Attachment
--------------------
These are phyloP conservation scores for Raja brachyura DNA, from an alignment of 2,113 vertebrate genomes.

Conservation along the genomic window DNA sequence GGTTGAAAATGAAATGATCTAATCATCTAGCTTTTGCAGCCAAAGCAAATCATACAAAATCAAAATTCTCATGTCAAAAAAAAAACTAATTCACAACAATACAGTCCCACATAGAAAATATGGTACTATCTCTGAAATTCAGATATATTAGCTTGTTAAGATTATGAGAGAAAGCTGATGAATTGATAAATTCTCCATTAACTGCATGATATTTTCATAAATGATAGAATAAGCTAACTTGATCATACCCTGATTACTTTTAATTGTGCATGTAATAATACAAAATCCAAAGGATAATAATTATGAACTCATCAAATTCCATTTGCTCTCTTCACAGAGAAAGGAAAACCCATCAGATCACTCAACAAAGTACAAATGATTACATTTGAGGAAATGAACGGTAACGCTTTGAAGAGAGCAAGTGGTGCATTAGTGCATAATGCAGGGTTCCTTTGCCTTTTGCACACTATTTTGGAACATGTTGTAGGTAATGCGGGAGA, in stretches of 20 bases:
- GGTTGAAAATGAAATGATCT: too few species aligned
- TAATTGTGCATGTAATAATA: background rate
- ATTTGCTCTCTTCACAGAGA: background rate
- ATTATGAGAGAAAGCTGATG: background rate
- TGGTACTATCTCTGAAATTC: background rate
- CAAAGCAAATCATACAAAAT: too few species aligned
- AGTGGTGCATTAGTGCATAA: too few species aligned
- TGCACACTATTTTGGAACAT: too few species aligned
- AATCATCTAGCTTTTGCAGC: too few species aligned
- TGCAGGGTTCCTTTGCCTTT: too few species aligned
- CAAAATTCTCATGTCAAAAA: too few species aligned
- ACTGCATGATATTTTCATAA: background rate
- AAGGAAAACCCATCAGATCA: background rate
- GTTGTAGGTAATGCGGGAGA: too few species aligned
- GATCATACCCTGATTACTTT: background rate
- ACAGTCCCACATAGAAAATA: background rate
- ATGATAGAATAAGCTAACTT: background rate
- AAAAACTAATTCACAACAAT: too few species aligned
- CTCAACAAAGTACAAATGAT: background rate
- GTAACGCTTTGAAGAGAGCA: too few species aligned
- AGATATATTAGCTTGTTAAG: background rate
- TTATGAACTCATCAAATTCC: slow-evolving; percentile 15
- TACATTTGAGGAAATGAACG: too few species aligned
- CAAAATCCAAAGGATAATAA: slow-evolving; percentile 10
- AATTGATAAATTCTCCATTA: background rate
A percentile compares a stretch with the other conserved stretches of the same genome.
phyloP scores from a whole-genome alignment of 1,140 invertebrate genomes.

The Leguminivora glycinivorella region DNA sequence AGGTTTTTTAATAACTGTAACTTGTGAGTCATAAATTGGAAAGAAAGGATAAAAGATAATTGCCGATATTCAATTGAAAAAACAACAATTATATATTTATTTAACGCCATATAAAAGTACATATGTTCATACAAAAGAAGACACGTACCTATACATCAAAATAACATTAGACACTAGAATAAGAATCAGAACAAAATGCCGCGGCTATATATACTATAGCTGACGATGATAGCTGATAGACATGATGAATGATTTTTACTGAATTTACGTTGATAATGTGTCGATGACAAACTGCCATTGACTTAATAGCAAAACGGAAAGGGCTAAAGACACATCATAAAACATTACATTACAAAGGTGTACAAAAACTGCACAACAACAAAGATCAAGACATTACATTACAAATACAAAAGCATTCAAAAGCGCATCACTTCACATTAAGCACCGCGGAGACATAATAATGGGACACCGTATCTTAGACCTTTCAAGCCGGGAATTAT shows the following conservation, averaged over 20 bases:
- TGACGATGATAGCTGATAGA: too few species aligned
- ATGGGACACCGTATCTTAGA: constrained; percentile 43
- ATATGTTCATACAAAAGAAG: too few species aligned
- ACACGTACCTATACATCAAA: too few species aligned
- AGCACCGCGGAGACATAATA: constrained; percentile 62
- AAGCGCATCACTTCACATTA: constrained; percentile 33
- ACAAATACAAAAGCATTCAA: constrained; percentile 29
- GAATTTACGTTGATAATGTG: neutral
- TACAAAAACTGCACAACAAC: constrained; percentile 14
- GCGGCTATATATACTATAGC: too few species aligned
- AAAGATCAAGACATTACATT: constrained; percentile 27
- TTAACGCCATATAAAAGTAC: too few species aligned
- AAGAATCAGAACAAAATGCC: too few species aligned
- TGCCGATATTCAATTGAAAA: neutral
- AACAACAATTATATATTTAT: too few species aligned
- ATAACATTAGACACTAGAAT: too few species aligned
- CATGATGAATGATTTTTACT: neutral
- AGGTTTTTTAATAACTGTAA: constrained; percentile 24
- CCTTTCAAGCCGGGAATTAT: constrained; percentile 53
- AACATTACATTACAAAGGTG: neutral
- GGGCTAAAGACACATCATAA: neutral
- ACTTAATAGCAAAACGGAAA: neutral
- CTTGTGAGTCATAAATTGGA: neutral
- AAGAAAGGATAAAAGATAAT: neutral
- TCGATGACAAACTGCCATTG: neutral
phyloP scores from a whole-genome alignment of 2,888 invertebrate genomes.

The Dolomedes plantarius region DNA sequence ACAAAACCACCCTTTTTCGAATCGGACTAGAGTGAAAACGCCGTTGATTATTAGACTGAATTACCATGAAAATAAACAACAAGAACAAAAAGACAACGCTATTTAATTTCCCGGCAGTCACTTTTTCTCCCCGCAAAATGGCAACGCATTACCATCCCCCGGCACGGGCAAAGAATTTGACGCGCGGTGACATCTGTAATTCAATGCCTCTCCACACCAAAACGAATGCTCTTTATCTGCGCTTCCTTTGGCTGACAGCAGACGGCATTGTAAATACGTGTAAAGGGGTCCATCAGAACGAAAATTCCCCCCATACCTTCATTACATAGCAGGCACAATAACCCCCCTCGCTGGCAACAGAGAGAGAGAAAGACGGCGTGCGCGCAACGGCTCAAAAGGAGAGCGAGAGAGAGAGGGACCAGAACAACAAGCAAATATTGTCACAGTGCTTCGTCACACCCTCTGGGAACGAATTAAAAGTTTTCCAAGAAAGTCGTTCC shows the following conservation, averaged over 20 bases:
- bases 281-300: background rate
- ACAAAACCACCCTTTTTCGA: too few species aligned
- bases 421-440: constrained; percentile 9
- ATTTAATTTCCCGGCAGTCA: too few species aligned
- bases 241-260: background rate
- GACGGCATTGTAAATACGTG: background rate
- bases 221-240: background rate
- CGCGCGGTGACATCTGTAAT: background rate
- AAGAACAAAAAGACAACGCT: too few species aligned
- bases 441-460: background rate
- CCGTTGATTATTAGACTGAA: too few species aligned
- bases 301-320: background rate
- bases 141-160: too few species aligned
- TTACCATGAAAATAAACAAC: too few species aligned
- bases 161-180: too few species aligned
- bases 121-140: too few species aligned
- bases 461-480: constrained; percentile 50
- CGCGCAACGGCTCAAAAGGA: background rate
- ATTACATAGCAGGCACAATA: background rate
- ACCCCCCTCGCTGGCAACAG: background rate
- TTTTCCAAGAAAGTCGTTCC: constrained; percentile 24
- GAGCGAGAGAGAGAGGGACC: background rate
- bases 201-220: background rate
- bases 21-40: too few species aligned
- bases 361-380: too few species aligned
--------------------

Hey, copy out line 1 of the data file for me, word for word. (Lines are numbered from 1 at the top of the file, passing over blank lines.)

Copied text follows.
These are phyloP conservation scores for Raja brachyura DNA, from an alignment of 2,113 vertebrate genomes.